The time of day a message is sent can have a big impact on whether a message is read or not.
Some reports state sending your message between 1-2 pm in the afternoon can be effective, but these tend to concentrate on business-to-business emails rather than business-to-consumer emails.
For the average Internet Marketer this is not a good time to send email messages.
Like the day of the week, there’s no “best” time, but statistics do give us some insights to what times may be better.
According to a 12,000 Aweber subscribers study the best time to send your message is at 7-8am EST. Aweber’s study also reported that waiting just one hour later and sending messages at 9am EST cuts the open rate by over 15%, meaning 15% less emails will likely not be opened. The worst time of the day, according to Aweber, is 3-4am.
This makes sense since reports show people check their email within a half-hour of waking up and within an hour of getting home from work and surprisingly within a half-hour before going to bed. (All times are based on the Eastern Standard Time zone)
This means you want your emails to land in their inbox just before people are going to check their email accounts. If you can time your emails to be sent 10-20 minutes before a time that people naturally check their email accounts.
6. HTML-Formatted Versus Text-Only Emails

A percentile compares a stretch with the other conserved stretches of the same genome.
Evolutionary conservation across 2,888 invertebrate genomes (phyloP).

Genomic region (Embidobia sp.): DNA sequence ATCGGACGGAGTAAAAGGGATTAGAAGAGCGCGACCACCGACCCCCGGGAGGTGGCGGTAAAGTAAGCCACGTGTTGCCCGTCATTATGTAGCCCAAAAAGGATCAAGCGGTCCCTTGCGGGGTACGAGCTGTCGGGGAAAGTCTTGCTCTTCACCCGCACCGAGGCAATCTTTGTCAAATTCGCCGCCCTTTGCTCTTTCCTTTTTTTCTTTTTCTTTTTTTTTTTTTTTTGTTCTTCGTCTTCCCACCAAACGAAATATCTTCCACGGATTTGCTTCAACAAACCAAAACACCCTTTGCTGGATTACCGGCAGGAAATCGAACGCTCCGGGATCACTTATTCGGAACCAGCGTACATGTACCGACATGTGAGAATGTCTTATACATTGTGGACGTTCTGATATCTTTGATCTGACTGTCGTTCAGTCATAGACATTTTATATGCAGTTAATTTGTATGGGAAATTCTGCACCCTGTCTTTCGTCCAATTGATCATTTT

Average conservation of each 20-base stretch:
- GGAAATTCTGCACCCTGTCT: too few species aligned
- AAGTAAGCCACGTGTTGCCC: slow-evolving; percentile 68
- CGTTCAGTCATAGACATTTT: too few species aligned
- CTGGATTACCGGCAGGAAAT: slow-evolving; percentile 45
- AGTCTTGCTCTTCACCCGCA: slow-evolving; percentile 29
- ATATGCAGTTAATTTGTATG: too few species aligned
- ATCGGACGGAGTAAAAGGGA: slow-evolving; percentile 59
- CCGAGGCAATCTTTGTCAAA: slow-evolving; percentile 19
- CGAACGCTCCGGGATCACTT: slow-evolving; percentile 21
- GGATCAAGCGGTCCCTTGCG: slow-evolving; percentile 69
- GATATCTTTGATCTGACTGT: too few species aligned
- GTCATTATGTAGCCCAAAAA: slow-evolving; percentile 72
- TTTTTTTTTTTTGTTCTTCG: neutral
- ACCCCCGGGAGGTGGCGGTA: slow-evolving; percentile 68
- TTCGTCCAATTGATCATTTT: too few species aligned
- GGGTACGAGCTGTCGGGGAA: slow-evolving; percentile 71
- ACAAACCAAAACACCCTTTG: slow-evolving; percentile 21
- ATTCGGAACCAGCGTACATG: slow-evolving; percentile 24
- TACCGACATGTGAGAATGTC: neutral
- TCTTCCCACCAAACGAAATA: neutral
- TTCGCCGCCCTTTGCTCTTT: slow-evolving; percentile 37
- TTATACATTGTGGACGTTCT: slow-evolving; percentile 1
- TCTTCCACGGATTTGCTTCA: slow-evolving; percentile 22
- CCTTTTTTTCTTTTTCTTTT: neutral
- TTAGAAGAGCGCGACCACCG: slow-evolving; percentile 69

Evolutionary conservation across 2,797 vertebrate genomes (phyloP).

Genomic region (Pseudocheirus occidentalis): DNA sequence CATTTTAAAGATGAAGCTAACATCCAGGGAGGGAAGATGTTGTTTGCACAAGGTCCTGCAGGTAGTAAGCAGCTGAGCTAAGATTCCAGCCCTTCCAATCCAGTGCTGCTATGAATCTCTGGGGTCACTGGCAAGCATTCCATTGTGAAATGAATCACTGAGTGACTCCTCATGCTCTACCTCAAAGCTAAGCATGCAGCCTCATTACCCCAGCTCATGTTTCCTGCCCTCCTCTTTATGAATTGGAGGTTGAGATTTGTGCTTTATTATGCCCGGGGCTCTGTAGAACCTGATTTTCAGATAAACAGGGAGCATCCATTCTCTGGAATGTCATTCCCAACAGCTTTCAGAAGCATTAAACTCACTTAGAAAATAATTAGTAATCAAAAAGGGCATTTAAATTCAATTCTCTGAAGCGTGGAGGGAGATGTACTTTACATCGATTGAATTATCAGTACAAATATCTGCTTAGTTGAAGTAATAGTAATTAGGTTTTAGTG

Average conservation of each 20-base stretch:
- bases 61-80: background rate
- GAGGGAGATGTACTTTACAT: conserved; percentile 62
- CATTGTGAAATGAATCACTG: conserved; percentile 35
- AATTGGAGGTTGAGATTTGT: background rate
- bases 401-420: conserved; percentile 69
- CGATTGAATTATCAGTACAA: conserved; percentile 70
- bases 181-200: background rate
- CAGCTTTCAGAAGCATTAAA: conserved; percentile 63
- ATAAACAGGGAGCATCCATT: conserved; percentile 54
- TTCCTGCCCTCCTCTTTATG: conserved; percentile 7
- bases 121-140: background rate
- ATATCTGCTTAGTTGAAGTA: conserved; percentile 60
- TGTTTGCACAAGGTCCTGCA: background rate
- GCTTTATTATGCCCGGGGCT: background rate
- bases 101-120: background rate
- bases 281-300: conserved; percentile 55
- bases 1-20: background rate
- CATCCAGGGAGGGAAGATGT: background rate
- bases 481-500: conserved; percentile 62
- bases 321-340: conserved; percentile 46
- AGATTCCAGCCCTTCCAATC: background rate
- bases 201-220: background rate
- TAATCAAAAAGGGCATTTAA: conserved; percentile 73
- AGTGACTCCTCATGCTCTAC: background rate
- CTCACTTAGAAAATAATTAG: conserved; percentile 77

This has been debated over the past 15 years or so and over the past five years the trend may be shifting since people are getting used to HTML emails. I for one am a bit old fashioned and still like my emails in plain text only.
Here’s the statistics.
The research still tips slightly in the direction of plain text. Even though HTML and plain text are opened at about the rate, plain text has a better click-through rate. In 2017, while a few years old, Marketo’s research still showed that plain text emails had a 17 percent higher click through rate which in my view is significant.
According to Tom Kulzer (AWeber’s CEO and Founder), plain text emails are opened 65% of the time, while a message sent with both a text and html option are opened less than 50% of the time.
Even more discouraging for HTML messages is not only do the HTML messages that can be delivered, not get opened, but a higher percentage of those sent will never reach an individual’s inbox at all because they often are blocked by Spam filters and individuals who prefer not to read HTML emails at all.